Conceptually however, the studies presented here offer promise for targeting asprosin in the treatment of MS, with planned lead optimization (to improve effect-life and humanize the lead candidate) (Gui et al., 2019), exploratory toxicity and efficacy studies in other species such as nonhuman primates, potentially leading to human trials. In addition, although the receptor for asprosin in the liver has been discovered recently (Li et al., 2019), the identity of its receptor in the CNS remains unknown. These receptor discovery efforts are essential for the development of orally bioavailable, small-molecule inhibitors of the asprosin pathway, which are validated by the ligand-targeting mAb approach presented here.

In summary, we provide evidence that demonstrates the potential of asprosin neutralization using multiple mAbs in vivo to treat MS. As opposed to current and past therapies that target satiety, this approach directly inhibits appetite and separately reduces the blood glucose burden by inhibiting hepatic glucose release. Thus, it is a dual-effect therapy that targets the two pillars of MS, over-nutrition and increased glucose burden. The results presented here, pre-clinically validating the pharmacological inhibition of asprosin for the treatment of MS, are a source of high optimism moving forward.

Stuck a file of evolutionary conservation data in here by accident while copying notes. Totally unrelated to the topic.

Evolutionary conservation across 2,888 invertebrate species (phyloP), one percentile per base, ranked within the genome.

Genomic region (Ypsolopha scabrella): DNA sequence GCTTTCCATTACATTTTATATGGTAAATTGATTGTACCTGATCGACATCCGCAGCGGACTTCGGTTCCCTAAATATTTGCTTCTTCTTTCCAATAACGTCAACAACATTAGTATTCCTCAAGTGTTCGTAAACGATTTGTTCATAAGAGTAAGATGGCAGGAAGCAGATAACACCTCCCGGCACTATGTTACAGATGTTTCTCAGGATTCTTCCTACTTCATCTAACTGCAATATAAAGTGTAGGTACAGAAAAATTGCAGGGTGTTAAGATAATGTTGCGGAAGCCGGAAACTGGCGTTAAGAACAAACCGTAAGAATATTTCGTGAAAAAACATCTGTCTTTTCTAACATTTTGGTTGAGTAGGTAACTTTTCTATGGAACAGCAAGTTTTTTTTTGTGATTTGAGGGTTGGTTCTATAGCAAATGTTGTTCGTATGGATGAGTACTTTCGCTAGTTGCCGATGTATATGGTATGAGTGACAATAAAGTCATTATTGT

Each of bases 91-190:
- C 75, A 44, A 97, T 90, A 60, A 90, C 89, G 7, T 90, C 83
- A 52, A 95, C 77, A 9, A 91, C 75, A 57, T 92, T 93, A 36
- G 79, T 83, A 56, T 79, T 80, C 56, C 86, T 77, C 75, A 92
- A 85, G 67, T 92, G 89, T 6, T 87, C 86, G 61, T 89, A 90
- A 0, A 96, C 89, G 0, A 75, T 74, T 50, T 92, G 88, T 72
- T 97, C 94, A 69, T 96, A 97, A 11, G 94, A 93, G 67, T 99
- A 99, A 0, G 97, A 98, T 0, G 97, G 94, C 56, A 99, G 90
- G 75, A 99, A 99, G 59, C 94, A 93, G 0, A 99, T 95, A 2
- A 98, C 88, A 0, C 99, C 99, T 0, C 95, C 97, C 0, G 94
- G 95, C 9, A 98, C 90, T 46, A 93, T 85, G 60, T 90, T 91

Data availability

All data analyzed during this study are included in the manuscript and supporting files.

References

Decision letter

  1. Carlos Isales
    Reviewing Editor; Medical College of Georgia at Augusta University, United States
  2. Mone Zaidi
    Senior Editor; Icahn School of Medicine at Mount Sinai, United States
  3. Carlos Isales
    Reviewer; Medical College of Georgia at Augusta University, United States

In the interests of transparency, eLife publishes the most substantive revision requests and the accompanying author responses.

Acceptance summary:

The authors have previously identified asprosin as a novel orexigenic hormone, the present study provides proof of concept data on how targeting this hormone can result in potential benefits in conditions such as metabolic syndrome.

Decision letter after peer review: